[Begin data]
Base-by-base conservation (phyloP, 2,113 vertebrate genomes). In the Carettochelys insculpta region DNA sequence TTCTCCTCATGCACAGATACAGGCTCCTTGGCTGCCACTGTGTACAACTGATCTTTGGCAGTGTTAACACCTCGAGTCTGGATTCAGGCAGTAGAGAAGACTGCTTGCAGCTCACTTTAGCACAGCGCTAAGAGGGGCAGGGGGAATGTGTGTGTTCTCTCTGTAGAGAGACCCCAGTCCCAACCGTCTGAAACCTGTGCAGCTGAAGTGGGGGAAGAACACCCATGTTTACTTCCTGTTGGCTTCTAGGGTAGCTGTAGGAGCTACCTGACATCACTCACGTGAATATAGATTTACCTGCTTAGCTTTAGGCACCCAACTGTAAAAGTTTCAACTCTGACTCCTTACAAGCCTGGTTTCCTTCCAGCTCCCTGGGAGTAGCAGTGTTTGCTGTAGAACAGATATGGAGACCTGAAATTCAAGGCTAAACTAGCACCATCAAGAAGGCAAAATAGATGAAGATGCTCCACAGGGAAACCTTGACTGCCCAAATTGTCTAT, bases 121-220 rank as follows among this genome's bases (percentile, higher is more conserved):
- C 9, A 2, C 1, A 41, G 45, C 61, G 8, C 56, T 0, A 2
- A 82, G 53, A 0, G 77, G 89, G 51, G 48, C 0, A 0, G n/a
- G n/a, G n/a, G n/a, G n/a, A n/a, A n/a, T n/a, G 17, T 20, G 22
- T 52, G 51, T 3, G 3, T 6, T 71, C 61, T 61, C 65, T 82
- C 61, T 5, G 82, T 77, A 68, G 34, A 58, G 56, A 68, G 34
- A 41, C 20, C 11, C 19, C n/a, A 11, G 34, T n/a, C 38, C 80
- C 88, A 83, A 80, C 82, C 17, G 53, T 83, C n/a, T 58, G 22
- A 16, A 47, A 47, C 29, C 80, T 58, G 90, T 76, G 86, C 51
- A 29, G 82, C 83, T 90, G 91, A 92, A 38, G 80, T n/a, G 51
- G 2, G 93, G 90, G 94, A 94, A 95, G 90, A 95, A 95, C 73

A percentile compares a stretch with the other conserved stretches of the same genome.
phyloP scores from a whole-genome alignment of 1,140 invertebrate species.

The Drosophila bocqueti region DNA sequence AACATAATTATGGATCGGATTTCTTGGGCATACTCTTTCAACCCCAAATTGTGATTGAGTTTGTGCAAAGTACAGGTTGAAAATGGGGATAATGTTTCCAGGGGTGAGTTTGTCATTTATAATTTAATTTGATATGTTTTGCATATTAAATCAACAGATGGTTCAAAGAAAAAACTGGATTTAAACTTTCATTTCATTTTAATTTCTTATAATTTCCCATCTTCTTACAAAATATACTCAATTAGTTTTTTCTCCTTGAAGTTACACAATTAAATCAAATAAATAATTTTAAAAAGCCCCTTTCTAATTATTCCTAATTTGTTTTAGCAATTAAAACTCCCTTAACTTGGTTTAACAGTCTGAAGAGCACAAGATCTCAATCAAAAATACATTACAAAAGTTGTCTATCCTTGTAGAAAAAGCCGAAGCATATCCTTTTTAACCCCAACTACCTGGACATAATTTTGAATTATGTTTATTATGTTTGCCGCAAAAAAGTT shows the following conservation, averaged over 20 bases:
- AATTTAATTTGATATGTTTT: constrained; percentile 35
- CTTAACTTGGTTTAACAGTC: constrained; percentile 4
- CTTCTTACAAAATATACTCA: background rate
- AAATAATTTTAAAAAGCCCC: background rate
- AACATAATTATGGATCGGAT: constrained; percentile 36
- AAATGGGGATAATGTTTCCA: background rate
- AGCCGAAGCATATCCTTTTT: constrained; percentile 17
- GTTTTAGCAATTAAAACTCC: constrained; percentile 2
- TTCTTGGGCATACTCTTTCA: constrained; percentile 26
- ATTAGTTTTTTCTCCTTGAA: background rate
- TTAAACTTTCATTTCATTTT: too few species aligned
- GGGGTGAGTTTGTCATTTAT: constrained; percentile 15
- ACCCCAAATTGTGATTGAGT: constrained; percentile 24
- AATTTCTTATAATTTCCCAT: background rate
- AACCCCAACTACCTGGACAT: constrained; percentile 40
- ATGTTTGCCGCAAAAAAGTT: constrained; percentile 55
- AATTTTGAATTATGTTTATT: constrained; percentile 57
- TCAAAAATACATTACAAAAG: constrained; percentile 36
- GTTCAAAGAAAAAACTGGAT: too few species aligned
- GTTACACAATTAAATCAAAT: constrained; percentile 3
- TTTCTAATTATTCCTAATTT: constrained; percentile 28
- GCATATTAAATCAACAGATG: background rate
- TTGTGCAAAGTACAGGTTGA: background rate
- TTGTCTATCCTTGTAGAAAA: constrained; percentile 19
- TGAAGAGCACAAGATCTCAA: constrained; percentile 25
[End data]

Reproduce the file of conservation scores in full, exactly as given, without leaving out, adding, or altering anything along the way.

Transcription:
Base-by-base conservation (phyloP, 2,113 vertebrate genomes). In the Carettochelys insculpta region DNA sequence TTCTCCTCATGCACAGATACAGGCTCCTTGGCTGCCACTGTGTACAACTGATCTTTGGCAGTGTTAACACCTCGAGTCTGGATTCAGGCAGTAGAGAAGACTGCTTGCAGCTCACTTTAGCACAGCGCTAAGAGGGGCAGGGGGAATGTGTGTGTTCTCTCTGTAGAGAGACCCCAGTCCCAACCGTCTGAAACCTGTGCAGCTGAAGTGGGGGAAGAACACCCATGTTTACTTCCTGTTGGCTTCTAGGGTAGCTGTAGGAGCTACCTGACATCACTCACGTGAATATAGATTTACCTGCTTAGCTTTAGGCACCCAACTGTAAAAGTTTCAACTCTGACTCCTTACAAGCCTGGTTTCCTTCCAGCTCCCTGGGAGTAGCAGTGTTTGCTGTAGAACAGATATGGAGACCTGAAATTCAAGGCTAAACTAGCACCATCAAGAAGGCAAAATAGATGAAGATGCTCCACAGGGAAACCTTGACTGCCCAAATTGTCTAT, bases 121-220 rank as follows among this genome's bases (percentile, higher is more conserved):
- C 9, A 2, C 1, A 41, G 45, C 61, G 8, C 56, T 0, A 2
- A 82, G 53, A 0, G 77, G 89, G 51, G 48, C 0, A 0, G n/a
- G n/a, G n/a, G n/a, G n/a, A n/a, A n/a, T n/a, G 17, T 20, G 22
- T 52, G 51, T 3, G 3, T 6, T 71, C 61, T 61, C 65, T 82
- C 61, T 5, G 82, T 77, A 68, G 34, A 58, G 56, A 68, G 34
- A 41, C 20, C 11, C 19, C n/a, A 11, G 34, T n/a, C 38, C 80
- C 88, A 83, A 80, C 82, C 17, G 53, T 83, C n/a, T 58, G 22
- A 16, A 47, A 47, C 29, C 80, T 58, G 90, T 76, G 86, C 51
- A 29, G 82, C 83, T 90, G 91, A 92, A 38, G 80, T n/a, G 51
- G 2, G 93, G 90, G 94, A 94, A 95, G 90, A 95, A 95, C 73

A percentile compares a stretch with the other conserved stretches of the same genome.
phyloP scores from a whole-genome alignment of 1,140 invertebrate species.

The Drosophila bocqueti region DNA sequence AACATAATTATGGATCGGATTTCTTGGGCATACTCTTTCAACCCCAAATTGTGATTGAGTTTGTGCAAAGTACAGGTTGAAAATGGGGATAATGTTTCCAGGGGTGAGTTTGTCATTTATAATTTAATTTGATATGTTTTGCATATTAAATCAACAGATGGTTCAAAGAAAAAACTGGATTTAAACTTTCATTTCATTTTAATTTCTTATAATTTCCCATCTTCTTACAAAATATACTCAATTAGTTTTTTCTCCTTGAAGTTACACAATTAAATCAAATAAATAATTTTAAAAAGCCCCTTTCTAATTATTCCTAATTTGTTTTAGCAATTAAAACTCCCTTAACTTGGTTTAACAGTCTGAAGAGCACAAGATCTCAATCAAAAATACATTACAAAAGTTGTCTATCCTTGTAGAAAAAGCCGAAGCATATCCTTTTTAACCCCAACTACCTGGACATAATTTTGAATTATGTTTATTATGTTTGCCGCAAAAAAGTT shows the following conservation, averaged over 20 bases:
- AATTTAATTTGATATGTTTT: constrained; percentile 35
- CTTAACTTGGTTTAACAGTC: constrained; percentile 4
- CTTCTTACAAAATATACTCA: background rate
- AAATAATTTTAAAAAGCCCC: background rate
- AACATAATTATGGATCGGAT: constrained; percentile 36
- AAATGGGGATAATGTTTCCA: background rate
- AGCCGAAGCATATCCTTTTT: constrained; percentile 17
- GTTTTAGCAATTAAAACTCC: constrained; percentile 2
- TTCTTGGGCATACTCTTTCA: constrained; percentile 26
- ATTAGTTTTTTCTCCTTGAA: background rate
- TTAAACTTTCATTTCATTTT: too few species aligned
- GGGGTGAGTTTGTCATTTAT: constrained; percentile 15
- ACCCCAAATTGTGATTGAGT: constrained; percentile 24
- AATTTCTTATAATTTCCCAT: background rate
- AACCCCAACTACCTGGACAT: constrained; percentile 40
- ATGTTTGCCGCAAAAAAGTT: constrained; percentile 55
- AATTTTGAATTATGTTTATT: constrained; percentile 57
- TCAAAAATACATTACAAAAG: constrained; percentile 36
- GTTCAAAGAAAAAACTGGAT: too few species aligned
- GTTACACAATTAAATCAAAT: constrained; percentile 3
- TTTCTAATTATTCCTAATTT: constrained; percentile 28
- GCATATTAAATCAACAGATG: background rate
- TTGTGCAAAGTACAGGTTGA: background rate
- TTGTCTATCCTTGTAGAAAA: constrained; percentile 19
- TGAAGAGCACAAGATCTCAA: constrained; percentile 25